UBC Theses and Dissertations
Intention to treat : a systematic review on recommendations and how to use it appropriately Kennedy, Dawn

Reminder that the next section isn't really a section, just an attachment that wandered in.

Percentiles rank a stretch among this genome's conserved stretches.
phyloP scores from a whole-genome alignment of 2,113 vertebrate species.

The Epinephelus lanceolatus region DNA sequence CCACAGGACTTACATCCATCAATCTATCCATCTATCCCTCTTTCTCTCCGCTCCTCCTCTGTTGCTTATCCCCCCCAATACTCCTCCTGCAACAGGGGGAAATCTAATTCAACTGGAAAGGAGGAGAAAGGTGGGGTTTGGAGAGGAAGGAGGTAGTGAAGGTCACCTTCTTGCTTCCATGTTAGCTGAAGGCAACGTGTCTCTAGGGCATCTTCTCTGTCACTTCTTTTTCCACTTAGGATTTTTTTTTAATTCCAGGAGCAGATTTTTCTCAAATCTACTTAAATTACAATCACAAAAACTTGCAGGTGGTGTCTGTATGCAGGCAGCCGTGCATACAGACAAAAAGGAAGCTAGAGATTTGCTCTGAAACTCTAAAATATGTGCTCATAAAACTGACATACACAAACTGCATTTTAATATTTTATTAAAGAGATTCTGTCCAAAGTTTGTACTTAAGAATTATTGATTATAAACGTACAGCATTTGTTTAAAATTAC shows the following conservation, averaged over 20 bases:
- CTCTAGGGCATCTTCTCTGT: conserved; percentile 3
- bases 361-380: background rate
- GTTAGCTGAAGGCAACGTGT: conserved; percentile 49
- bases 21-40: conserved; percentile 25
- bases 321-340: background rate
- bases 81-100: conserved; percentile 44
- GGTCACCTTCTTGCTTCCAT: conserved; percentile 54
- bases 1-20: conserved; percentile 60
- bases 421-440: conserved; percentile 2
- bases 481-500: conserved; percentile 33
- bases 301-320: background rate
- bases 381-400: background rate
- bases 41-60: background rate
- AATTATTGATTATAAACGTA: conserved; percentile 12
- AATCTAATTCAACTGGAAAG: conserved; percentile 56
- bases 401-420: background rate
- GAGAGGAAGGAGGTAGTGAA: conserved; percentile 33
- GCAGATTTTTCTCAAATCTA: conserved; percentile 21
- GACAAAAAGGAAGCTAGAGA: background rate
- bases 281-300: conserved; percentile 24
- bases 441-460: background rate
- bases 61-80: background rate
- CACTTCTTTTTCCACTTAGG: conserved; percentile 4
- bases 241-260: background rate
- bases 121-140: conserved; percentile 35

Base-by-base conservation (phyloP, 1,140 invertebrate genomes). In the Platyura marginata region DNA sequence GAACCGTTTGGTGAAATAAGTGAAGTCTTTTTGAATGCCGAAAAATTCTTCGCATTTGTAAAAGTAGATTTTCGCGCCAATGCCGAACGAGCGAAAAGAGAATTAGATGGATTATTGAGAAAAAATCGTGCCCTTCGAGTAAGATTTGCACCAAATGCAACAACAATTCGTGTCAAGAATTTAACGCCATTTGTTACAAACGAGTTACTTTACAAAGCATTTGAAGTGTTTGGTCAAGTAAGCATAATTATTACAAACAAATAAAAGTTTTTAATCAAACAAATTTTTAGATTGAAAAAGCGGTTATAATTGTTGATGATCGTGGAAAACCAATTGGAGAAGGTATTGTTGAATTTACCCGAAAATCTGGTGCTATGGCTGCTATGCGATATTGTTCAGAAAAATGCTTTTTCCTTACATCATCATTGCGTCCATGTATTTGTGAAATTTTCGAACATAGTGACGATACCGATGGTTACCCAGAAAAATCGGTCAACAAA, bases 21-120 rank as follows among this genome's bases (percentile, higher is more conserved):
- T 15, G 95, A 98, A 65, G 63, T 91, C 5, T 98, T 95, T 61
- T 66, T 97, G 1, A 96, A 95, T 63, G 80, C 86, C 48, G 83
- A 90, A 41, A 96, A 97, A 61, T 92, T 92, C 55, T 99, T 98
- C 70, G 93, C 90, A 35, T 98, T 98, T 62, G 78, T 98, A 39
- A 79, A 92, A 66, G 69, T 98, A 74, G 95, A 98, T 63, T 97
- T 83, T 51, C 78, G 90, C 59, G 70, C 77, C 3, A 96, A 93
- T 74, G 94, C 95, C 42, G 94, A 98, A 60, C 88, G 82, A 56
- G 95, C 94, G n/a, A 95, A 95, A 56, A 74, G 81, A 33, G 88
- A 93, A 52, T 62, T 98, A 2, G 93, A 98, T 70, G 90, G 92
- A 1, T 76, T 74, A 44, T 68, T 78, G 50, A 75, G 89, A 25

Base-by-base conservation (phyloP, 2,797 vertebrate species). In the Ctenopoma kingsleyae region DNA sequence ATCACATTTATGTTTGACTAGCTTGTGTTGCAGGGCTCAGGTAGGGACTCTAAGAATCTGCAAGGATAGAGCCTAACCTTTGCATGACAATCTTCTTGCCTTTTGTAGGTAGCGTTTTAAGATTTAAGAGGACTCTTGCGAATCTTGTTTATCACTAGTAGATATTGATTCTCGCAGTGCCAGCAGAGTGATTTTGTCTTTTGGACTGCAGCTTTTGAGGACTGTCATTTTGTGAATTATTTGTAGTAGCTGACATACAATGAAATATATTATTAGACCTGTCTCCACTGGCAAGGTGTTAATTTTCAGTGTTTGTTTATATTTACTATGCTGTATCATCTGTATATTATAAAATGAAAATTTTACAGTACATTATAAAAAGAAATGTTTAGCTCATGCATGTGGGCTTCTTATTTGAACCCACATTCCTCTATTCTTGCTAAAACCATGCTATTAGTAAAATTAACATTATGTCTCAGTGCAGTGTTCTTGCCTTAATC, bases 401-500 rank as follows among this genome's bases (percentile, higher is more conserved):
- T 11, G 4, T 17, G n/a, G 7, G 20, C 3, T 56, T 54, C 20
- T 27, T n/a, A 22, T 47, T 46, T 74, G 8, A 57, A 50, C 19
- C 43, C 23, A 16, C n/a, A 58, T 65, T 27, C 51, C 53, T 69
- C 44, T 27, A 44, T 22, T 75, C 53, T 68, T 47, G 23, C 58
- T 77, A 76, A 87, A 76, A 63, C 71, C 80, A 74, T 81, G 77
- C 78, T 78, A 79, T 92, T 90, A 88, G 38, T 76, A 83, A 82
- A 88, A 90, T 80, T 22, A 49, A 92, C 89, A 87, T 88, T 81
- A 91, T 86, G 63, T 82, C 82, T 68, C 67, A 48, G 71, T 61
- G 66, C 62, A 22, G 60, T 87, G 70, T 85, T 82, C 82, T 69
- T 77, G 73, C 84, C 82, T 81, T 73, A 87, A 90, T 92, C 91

Intention-to-Treat (ITT) has long been understood as a method to ensure data is analyzed according to the original assignment and hence to preserve the benefits of randomization in randomized controlled trials (RCTs). The two main concerns ITT deals with are non-compliance and missing outcome data. There are many strategies to deal with these issues, and the context in which they are employed is paramount. The purposes of this thesis are twofold: (1) to synthesize systematic review studies, which were published between 1990 and 2020, in order to understand the trend of ITT practices in RCTs; and (2) to investigate how ITT is defined and what ITT methods and practices are recommended in methodology articles from 2010 to 2020 using a systematic review. A total of 1,281 articles published 1990-2020 were identified in the first search. Then we separated them into two pools, systematic review papers (1990-2020) and methodology papers (2010-2020). A total of 30 articles for the synthesis of systematic reviews and 53 methodology articles for the systematic review were included in the final review. Both of our synthesis and systematic review studies suggest that a variety of definitions have appeared in the literature in addition to the traditional widely cited definition, “once randomized, always analyzed.” Modified ITT (mITT) has become a popular trend and attracted a lot of attention in the last decade, but there is not agreement in how to define mITT. Our studies have also identified a variety of statistical methods and techniques adopted and recommended for handling missing outcome data and non-compliance in the literature. Interestingly, last outcome carried forward was found to be the most popular method for missing outcome data in our synthesis study, though multiple imputation was highly recommended by methodologists. For dealing with non-compliance issues, maximum likelihood based Complier Average Causal Effect and Instrumental Variable methods were the most popular techniques in our synthesis study, which was also echoed in our systematic review study.
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